Not reporting a data breach – your reputation may suffer but what about your pocketbook?
Pat Clawson - July 23rd, 2012
How would you feel if a restaurant, hotel or retailer knew your information had been compromised, but you didn’t find out until fraudulent charges started appearing on your credit card? Or if a company you had invested tens of thousands of dollars in didn’t let you know that it had suffered a data breach? Not great I’d imagine, but for some reason, this seems to be all-too-common a scenario.
As cybercriminals become increasingly skillful and malware becomes harder to detect, more companies than ever are falling victim to cybercrime. While this is unfortunate, the real tragedy lies in the fact that many of these companies’ customers and investors may never even know their information was stolen. And while for some this never results in any harm, try using that as a source of comfort for the many people it does impact.
Last fall, the SEC issued cybersecurity guidance suggesting that corporations disclose when a data breach occurs. While this was a step in the right direction (increased government involvement is something I have long called for), it simply isn’t enforceable. Of course, the SEC and consumers and investors alike want corporate entities to let the public know when they’ve been hacked. But as long as they can remain in compliance with SEC regulations without doing so, why would they? It likely results in bad PR. What if people think their security was lacking or worse, nonexistent and therefore irresponsible?
Sorry. Those arguments just don’t hold up anymore. In today’s incredibly advanced cyber landscape, a company can have the most up-to-date systems in place and still be breached. With massive hacker networks and even state-sponsored malware, no one is safe. Look at Google – one of the most technically advanced (not to mention wealthiest) organizations in the world and they too experienced the loss of user information when it was targeted by China in 2010. The point is, if it can happen to Google, it can happen to anyone. But Google did the right thing and disclosed the breach in a timely manner. And I’d say Google’s reputation remained fairly well intact (It’s estimated that the company will report revenues of $8.41 billion for last quarter.)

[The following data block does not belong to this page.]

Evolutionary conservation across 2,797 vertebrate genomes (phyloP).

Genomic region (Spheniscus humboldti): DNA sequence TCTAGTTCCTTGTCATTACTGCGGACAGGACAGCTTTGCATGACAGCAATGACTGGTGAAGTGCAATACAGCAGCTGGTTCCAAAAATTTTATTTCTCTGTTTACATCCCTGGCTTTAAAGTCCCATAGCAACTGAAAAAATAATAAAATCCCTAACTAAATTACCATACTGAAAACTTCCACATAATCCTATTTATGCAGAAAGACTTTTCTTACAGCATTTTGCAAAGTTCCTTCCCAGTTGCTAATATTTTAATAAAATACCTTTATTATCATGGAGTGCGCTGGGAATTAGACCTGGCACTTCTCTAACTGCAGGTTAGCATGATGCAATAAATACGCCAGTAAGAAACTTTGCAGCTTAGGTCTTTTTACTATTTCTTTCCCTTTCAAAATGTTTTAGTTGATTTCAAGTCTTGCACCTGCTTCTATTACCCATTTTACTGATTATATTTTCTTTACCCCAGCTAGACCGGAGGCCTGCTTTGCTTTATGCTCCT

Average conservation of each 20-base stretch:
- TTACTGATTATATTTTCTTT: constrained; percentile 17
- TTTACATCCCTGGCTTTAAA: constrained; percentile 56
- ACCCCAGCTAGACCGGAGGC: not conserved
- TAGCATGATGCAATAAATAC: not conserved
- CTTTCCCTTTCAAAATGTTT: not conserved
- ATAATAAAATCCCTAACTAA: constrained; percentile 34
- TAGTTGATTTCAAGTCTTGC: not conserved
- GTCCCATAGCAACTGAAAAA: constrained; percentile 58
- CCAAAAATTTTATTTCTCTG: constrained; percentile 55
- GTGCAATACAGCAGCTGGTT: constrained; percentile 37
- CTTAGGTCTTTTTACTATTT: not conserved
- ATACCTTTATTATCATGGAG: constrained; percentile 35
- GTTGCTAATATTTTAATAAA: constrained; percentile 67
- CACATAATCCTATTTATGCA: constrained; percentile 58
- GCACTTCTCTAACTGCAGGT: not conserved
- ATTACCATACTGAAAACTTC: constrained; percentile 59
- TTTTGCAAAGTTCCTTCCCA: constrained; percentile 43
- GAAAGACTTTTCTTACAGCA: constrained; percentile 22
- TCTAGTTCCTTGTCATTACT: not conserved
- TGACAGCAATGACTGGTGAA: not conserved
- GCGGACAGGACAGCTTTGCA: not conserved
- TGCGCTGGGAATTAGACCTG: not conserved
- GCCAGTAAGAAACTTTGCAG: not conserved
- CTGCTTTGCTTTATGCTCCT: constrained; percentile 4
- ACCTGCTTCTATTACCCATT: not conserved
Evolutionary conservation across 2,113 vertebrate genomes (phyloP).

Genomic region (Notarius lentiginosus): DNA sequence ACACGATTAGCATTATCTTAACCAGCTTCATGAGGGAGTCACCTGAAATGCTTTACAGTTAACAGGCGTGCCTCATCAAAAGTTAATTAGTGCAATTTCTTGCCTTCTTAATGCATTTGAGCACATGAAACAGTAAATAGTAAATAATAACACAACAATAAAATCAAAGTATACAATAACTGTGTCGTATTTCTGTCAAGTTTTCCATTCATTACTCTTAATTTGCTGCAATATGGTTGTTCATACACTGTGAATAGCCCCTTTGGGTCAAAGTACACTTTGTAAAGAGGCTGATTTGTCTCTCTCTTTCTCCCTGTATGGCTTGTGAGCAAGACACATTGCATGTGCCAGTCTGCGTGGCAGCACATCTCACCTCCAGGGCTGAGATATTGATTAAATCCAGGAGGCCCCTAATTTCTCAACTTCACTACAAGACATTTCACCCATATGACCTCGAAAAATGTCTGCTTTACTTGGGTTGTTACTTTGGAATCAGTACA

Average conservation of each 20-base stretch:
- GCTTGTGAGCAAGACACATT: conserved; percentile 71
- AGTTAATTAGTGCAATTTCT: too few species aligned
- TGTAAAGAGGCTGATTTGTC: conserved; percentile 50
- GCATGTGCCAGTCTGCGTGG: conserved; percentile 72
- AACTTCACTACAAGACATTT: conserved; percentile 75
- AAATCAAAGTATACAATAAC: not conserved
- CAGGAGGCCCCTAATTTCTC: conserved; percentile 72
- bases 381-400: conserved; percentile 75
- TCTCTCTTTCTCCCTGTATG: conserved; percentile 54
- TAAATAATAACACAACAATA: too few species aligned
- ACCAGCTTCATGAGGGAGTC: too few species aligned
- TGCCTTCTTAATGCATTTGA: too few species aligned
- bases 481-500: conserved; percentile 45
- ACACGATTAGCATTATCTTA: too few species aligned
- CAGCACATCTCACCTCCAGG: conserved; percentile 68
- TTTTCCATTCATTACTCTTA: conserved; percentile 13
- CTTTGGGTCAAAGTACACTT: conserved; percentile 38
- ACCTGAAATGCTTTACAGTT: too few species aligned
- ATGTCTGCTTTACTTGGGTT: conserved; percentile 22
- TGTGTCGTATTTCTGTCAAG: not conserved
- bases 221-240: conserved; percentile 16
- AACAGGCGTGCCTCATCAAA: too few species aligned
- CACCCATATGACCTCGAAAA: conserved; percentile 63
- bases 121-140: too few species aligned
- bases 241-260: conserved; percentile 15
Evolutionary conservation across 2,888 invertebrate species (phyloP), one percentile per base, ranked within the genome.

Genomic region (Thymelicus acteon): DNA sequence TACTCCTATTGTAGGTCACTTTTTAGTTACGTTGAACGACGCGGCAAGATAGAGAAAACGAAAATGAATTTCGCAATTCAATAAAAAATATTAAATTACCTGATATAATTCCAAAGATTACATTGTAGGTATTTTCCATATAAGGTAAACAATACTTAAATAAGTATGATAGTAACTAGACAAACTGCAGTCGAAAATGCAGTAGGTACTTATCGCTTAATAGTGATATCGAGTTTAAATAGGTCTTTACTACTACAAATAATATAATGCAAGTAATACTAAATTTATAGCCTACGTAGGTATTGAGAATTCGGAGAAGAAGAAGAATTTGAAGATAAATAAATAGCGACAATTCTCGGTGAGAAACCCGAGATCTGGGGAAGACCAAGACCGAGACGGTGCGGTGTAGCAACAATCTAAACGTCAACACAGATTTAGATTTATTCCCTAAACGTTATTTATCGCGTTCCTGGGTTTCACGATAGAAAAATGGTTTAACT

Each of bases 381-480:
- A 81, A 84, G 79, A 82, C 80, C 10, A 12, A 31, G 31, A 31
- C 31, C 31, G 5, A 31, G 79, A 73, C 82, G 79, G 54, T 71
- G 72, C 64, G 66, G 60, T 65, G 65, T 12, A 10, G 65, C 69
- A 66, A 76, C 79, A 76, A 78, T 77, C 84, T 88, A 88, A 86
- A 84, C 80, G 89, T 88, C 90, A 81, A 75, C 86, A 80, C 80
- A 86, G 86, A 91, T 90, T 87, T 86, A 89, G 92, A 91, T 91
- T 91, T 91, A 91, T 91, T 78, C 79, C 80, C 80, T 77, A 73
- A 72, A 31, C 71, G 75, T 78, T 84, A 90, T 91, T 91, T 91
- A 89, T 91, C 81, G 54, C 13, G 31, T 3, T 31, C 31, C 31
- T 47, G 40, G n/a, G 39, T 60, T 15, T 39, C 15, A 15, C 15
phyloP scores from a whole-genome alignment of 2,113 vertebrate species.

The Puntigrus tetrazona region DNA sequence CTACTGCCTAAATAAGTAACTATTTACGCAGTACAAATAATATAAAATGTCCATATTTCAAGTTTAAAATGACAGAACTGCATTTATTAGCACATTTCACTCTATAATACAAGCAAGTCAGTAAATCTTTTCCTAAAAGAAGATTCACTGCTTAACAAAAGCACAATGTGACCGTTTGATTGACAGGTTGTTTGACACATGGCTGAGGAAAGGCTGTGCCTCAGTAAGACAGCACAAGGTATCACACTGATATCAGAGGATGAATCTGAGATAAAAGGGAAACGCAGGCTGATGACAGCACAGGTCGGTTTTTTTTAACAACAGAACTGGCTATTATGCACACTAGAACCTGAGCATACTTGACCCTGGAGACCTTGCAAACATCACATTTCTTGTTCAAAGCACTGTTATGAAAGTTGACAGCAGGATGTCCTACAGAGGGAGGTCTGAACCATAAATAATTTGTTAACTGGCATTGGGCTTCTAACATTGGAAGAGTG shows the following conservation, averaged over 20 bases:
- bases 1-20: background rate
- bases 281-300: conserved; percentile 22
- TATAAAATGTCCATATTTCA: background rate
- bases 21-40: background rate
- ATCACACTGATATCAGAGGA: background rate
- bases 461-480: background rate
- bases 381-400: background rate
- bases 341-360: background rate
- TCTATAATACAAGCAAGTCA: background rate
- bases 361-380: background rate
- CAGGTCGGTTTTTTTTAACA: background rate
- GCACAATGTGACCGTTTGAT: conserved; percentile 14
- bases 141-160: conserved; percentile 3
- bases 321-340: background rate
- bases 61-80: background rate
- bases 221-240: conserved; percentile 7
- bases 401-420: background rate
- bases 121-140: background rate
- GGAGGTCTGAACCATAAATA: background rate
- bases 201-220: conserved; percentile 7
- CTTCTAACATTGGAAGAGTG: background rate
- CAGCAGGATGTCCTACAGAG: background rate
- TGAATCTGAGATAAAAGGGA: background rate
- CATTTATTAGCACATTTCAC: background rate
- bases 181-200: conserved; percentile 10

Companies need to get over their fear of coming clean with any data breach. If anything, the fallout will be worse if they’re found out later on. One unfortunate example of this is pointed out by Richard Lardner of the Associated Press. Wyndham Hotels experienced three data breaches between 2008 and 2010 but never publicly disclosed any of them. The company is now faced with a lawsuit from the FTC, not to mention intense public scrutiny.
While I’d like to think that Wyndham’s example and the fact that every organization is susceptible to a breach this day in age would be enough to convince companies to report data loss, it won’t. We need actionable laws in place. Senator Jay Rockefeller of New York hopes to add language to the SEC’s mandate that makes clear when companies must disclose cyber breaches and spell out the steps they’re taking to protect their networks from future electronic intrusions.
It’s my hope that this language is taken into account and that the SEC takes action against companies that don’t comply by imposing fines against them. Things usually change drastically when money is on the line.